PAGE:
Rally Urges Texas Republicans to Ban Vaccine Mandates, Critical Race Theory
By Eniola Longe
Saying that Republican leaders failed to complete their conservative agenda, hundreds rallied at the Texas Capitol on Saturday to call for another special session of the Legislature.
With wind blowing, crowd chanting and signs raised, the Save Texas Peaceful Rally and Prayer featured speakers decrying vaccine mandates and the way race and sex are taught in schools.
“We do not co-parent with the government,” read one sign in the crowd. Others said, “End medical tyranny,” “Freedom not force” and “Mandate personal liberty.”
“I’m here because my mom didn’t want me to be vaccinated,” said 7-year old Elizabeth Nen, who attended with her mother. She held a sign saying, “No forced vaccine.”
Jennifer Bridges, who is now employed at Breathe MD, said she lost her job at a hospital for speaking up against the hospital’s handling of COVID-19. Along with her new employer, Houston doctor Mary Talley Bowden, Bridges said she administers ivermectin and hydroxychloroquine to COVID-19 patients. Both are unproven treatments that have been embraced by former President Donal Trump and some anti-vaxxers.
“Take my license. I’m not shutting up,” Bridges said.
Of the three Republican gubernatorial primary candidates invited to the rally, only Allen West attended. Education was a major focus for West and others at the rally.
“I think what should be happening in our schools is that we are educating kids and not indoctrinating our kids,” West said.
Speakers decried what they labeled critical race theory and sexual grooming in schools, citing sex-education programs and raising questions about books in school libraries.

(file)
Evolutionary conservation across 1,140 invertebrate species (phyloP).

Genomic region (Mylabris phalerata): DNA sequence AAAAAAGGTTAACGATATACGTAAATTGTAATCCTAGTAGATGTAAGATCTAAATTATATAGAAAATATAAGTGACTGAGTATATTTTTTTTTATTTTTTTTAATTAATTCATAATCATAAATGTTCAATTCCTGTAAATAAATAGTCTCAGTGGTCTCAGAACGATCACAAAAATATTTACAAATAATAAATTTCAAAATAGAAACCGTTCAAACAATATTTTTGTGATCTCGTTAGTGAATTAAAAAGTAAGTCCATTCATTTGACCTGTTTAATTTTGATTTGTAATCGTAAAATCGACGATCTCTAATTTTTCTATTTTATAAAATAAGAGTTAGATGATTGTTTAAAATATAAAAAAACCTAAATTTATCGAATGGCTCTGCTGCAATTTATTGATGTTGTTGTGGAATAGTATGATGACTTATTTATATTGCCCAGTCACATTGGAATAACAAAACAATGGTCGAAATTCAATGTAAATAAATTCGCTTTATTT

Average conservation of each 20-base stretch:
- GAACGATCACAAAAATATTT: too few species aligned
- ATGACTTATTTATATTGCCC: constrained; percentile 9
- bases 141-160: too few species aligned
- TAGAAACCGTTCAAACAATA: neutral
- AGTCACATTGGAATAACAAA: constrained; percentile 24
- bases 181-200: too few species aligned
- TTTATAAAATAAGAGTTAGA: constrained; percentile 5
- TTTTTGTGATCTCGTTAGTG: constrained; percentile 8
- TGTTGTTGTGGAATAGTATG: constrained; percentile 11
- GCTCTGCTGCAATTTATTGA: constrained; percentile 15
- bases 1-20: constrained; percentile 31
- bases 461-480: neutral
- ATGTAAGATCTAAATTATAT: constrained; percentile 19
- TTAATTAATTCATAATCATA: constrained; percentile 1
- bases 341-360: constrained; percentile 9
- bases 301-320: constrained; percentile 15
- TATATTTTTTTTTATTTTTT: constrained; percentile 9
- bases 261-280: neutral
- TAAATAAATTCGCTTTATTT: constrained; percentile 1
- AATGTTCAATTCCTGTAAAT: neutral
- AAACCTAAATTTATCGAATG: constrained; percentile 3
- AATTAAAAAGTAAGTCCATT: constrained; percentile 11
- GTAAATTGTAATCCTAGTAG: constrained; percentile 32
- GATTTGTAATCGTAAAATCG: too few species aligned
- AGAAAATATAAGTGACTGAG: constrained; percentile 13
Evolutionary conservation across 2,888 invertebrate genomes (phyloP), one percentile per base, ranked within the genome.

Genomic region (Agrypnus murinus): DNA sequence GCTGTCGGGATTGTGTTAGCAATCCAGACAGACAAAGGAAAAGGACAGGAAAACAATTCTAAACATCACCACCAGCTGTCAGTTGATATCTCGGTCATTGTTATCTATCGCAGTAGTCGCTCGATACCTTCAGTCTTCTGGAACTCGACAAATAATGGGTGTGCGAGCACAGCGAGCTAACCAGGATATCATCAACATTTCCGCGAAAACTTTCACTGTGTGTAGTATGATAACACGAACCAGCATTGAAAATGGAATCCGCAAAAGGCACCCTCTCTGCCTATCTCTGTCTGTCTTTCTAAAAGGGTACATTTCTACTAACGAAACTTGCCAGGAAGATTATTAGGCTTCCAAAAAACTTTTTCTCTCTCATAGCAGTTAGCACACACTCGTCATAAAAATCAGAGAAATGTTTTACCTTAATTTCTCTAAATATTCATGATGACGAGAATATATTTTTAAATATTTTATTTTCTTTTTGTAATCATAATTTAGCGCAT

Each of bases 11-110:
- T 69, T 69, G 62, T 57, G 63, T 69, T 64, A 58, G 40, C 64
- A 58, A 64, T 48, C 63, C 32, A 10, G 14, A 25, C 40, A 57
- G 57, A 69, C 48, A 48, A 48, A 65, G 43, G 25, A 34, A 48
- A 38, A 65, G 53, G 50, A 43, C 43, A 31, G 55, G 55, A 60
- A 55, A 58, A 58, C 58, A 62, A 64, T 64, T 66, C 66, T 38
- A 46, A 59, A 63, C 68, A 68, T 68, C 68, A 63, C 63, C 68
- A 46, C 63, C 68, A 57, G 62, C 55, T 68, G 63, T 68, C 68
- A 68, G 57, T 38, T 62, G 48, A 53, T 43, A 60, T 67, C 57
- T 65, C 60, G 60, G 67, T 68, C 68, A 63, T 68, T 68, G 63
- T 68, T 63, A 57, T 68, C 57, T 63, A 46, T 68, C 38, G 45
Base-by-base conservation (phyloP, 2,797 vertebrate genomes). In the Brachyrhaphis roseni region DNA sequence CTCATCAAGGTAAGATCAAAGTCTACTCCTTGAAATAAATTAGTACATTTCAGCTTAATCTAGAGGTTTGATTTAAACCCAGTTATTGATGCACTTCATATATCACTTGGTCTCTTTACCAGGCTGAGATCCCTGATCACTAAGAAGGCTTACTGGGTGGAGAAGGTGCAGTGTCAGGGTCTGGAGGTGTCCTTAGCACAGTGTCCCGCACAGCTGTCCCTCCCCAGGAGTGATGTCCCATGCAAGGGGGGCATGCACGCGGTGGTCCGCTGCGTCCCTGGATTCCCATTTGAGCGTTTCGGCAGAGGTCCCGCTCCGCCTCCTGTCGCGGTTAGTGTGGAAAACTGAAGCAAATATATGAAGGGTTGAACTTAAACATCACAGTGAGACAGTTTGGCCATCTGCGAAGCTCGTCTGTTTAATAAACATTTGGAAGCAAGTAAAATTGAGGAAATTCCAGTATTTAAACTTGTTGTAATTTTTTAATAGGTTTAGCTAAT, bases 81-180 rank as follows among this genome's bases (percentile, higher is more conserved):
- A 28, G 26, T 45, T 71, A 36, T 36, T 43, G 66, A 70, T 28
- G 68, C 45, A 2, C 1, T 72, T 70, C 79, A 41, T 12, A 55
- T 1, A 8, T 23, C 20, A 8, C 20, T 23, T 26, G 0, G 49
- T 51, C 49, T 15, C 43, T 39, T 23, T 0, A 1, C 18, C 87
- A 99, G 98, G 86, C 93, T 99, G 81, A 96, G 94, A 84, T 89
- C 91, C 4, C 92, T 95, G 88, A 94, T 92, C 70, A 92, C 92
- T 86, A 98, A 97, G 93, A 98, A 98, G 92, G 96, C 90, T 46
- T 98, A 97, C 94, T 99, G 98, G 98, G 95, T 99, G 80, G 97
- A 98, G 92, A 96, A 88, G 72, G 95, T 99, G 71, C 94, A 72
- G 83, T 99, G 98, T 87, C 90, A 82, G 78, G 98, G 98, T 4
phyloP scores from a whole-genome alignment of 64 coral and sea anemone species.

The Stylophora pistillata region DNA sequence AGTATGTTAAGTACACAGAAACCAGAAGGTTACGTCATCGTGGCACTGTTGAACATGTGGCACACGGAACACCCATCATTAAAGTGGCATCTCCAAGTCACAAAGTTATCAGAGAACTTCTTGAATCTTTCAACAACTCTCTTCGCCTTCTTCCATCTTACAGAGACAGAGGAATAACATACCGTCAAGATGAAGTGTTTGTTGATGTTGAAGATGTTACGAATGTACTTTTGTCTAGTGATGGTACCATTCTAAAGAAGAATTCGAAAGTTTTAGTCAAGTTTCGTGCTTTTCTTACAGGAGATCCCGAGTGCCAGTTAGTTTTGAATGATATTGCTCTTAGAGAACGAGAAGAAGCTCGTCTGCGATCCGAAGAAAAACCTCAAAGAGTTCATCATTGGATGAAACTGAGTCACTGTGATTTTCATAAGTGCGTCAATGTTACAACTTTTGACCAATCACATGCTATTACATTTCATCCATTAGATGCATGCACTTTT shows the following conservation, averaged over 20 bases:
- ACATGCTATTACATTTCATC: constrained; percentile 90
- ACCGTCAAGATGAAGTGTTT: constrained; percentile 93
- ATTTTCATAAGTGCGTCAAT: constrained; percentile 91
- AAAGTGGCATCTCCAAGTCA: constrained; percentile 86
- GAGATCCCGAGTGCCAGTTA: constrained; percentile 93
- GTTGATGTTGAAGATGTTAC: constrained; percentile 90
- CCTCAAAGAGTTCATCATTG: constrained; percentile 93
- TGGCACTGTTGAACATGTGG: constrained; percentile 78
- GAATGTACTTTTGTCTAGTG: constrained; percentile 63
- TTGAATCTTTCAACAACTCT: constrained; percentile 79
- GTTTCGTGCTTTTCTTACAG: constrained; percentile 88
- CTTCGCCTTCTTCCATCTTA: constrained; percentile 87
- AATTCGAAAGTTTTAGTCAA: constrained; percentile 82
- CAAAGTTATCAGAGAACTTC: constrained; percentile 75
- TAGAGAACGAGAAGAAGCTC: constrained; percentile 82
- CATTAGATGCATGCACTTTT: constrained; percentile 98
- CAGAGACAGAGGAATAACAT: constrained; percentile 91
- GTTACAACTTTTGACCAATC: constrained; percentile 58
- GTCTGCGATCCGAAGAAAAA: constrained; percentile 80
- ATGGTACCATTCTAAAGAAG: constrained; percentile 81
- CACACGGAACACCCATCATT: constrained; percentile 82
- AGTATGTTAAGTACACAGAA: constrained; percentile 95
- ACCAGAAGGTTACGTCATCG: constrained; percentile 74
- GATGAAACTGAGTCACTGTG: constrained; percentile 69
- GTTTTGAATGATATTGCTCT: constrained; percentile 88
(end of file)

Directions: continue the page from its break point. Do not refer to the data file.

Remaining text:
“Our kids should not be taught to hate themselves,” said Kelly Burke, an activist, pastor and speaker from Arlington.
“I believe that children should learn world history, as it relates to what every people, tribe and nation went through,” Burke said in an interview. “And that’s slavery throughout the whole world.”
Tim Westley, historian of the Republican Party of Texas and candidate for land commissioner, called for teaching “history without teaching hate.”
Despite a Republican majority in the Legislature and having both a Republican governor and lieutenant governor, rally attendees wondered why their full conservative agenda failed to pass last year.
“If a special session is not called, we’re going to remove Abbott, as well as Dan Patrick from office, period,” said rally organizer Brandon Burkhart of This Is Texas Freedom Force, which rose to prominence in opposing plans to move the Alamo Cenotaph in San Antonio.
Nationally, the Texas Legislature is deemed to be among the most conservative, but still some Texans believe it is not conservative enough.
“It’s not uncommon to see something like this going on in Texas, it’s a very religious state,” Eric McDaniel, an associate professor of government at the University of Texas, said in an interview this week. “Texans make up a considerable amount of the individuals in the Southern Baptist Convention.”
McDaniel doubts the group could mount enough pressure on Gov. Greg Abbott to call a special session before the Legislature is set to return in 2023. “I think what’s going on is that they found success the last time the Legislature met, and now they want more, because there were a bunch of things left off the agenda.”
In the third special legislative session called by Abbott in 2021, three of Abbott’s five agenda items passed; plans creating new political maps, restricting transgender student athletes and distributing federal COVID-19 relief funds. Items prohibiting vaccine mandates for businesses and stiffening election fraud penalties were not passed.
“We’re actually asking God for help in this because we do need a miracle, sadly,” said rally organizer Rosalie Escobedo, a precinct chair in North Euless. “To push what we like to call ‘RINOs, Republicans In Name Only’ to actually show up and do the thing that they said they’ll do.”
“As conservatives and as Christians and as patriots and as constitutionalists. We have to be able to organize people, educate them and send them out,” Burke said. “We must raise up grassroots politicians who would beat the system. I believe that’s what this rally would do.”